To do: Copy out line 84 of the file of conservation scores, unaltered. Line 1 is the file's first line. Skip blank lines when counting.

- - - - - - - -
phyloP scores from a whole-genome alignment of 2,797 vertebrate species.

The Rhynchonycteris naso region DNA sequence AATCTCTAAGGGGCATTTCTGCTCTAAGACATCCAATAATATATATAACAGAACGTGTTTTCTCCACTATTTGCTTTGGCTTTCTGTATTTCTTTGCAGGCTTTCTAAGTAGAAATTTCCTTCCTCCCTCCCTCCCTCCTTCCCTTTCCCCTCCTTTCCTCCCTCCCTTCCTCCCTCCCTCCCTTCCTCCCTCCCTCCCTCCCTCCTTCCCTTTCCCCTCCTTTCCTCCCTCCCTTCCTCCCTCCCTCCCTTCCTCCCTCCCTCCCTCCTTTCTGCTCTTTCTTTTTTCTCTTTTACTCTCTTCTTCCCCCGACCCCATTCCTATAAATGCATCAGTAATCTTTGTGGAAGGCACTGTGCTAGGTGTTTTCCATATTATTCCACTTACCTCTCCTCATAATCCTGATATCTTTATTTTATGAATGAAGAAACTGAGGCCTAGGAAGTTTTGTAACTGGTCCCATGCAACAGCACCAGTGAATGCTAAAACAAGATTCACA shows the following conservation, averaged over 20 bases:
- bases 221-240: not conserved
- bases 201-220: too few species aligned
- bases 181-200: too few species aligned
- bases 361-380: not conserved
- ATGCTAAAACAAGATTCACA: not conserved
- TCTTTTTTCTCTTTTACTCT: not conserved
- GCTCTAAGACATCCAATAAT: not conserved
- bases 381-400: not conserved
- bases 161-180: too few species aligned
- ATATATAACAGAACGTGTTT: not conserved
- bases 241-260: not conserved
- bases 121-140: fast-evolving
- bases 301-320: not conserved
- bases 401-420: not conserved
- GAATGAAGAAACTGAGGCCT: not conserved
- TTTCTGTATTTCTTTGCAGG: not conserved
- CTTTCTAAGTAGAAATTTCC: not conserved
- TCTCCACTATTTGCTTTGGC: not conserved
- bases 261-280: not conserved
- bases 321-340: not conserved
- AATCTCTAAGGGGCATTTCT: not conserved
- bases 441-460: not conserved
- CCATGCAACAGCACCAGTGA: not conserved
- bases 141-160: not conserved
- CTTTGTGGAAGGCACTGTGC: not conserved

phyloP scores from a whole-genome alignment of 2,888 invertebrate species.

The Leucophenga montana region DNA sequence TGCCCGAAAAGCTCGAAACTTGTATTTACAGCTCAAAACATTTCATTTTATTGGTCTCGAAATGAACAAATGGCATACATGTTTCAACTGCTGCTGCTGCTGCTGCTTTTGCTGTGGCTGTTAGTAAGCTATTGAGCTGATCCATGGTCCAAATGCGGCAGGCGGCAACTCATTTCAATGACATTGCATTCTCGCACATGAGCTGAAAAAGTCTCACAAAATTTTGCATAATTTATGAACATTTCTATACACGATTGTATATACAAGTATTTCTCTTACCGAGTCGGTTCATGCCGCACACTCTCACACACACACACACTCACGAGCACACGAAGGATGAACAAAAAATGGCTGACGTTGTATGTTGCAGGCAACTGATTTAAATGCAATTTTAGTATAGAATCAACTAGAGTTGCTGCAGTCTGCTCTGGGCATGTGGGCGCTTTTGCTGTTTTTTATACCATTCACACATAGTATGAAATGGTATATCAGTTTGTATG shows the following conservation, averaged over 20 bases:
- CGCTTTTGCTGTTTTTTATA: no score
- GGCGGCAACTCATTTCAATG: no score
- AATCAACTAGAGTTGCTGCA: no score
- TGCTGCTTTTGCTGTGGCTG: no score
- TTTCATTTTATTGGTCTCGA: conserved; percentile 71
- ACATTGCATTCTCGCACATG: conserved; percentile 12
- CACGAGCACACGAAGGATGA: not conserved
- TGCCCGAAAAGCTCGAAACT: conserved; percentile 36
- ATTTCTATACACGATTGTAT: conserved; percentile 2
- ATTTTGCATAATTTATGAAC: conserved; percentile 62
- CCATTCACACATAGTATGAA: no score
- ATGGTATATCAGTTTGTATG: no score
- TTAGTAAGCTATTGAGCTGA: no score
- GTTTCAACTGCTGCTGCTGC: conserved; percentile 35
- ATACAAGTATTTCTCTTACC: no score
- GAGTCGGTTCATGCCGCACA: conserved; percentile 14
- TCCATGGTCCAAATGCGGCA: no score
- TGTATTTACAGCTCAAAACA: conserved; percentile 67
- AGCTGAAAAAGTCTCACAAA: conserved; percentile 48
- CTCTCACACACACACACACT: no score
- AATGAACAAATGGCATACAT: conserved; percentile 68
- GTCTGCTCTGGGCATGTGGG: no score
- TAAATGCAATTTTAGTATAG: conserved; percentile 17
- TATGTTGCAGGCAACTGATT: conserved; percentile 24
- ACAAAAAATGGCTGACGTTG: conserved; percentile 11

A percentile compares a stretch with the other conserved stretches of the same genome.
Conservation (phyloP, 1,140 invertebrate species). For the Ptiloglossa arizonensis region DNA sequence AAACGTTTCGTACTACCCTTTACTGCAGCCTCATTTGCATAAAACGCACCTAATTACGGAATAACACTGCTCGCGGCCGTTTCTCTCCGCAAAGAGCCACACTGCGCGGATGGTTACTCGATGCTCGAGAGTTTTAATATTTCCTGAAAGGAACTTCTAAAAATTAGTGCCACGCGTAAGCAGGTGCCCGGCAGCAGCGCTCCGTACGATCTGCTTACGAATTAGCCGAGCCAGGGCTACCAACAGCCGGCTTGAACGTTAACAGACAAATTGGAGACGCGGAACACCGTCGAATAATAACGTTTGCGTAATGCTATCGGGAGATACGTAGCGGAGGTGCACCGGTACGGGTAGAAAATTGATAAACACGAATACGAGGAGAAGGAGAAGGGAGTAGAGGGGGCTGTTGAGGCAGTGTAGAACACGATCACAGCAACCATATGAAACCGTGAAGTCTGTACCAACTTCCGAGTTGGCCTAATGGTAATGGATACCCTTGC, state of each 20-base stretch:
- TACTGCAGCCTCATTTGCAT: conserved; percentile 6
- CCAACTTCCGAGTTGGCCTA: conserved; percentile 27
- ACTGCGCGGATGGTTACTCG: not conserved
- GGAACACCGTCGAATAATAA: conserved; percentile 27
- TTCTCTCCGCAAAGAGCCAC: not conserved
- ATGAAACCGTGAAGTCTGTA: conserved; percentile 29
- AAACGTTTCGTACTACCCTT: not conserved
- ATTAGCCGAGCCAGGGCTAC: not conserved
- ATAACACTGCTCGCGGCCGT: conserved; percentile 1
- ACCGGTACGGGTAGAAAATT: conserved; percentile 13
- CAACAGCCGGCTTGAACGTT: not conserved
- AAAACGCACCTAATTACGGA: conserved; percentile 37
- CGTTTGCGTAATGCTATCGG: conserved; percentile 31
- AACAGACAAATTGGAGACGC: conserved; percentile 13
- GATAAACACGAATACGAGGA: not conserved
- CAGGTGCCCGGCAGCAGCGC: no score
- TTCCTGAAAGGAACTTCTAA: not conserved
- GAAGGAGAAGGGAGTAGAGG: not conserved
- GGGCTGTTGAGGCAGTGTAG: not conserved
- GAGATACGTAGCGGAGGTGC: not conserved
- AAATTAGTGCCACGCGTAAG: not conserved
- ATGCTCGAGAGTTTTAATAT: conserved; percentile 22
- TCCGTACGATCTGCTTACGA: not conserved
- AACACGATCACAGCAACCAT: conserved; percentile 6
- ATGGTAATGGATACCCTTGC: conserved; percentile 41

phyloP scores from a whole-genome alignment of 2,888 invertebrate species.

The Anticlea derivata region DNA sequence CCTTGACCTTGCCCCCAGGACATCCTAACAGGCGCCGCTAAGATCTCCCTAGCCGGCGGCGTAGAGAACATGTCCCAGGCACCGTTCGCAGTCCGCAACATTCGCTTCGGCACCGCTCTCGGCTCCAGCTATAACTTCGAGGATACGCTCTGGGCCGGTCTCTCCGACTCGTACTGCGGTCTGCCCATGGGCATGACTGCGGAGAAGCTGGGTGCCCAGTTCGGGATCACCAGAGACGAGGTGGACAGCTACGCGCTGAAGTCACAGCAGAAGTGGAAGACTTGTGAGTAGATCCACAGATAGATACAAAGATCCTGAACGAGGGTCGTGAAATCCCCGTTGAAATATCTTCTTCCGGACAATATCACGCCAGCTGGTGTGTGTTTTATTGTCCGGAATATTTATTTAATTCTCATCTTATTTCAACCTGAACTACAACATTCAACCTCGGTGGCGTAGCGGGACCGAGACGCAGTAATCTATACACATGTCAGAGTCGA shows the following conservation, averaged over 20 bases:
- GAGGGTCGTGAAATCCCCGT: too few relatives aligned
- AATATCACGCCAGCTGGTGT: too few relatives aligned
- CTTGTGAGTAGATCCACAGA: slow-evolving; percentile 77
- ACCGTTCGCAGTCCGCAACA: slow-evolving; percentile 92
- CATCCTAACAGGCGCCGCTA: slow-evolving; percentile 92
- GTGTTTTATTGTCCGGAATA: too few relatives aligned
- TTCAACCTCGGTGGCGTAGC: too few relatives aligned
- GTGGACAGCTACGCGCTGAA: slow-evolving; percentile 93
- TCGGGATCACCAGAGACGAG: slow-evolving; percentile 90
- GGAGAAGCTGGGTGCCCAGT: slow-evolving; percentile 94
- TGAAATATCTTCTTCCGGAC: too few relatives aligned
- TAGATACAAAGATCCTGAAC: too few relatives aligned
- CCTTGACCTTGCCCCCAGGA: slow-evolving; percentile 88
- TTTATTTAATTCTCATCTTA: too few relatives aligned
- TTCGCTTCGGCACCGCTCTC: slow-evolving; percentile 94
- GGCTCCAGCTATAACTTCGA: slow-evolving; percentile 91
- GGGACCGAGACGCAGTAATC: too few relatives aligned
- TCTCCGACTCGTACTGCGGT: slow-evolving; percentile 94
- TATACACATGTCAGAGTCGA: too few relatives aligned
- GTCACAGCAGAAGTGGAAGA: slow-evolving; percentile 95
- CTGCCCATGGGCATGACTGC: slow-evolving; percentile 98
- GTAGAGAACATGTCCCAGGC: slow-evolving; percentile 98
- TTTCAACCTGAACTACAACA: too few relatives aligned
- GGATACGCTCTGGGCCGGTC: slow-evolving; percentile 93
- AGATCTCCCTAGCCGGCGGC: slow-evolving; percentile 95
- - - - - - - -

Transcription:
- GAGGGTCGTGAAATCCCCGT: too few relatives aligned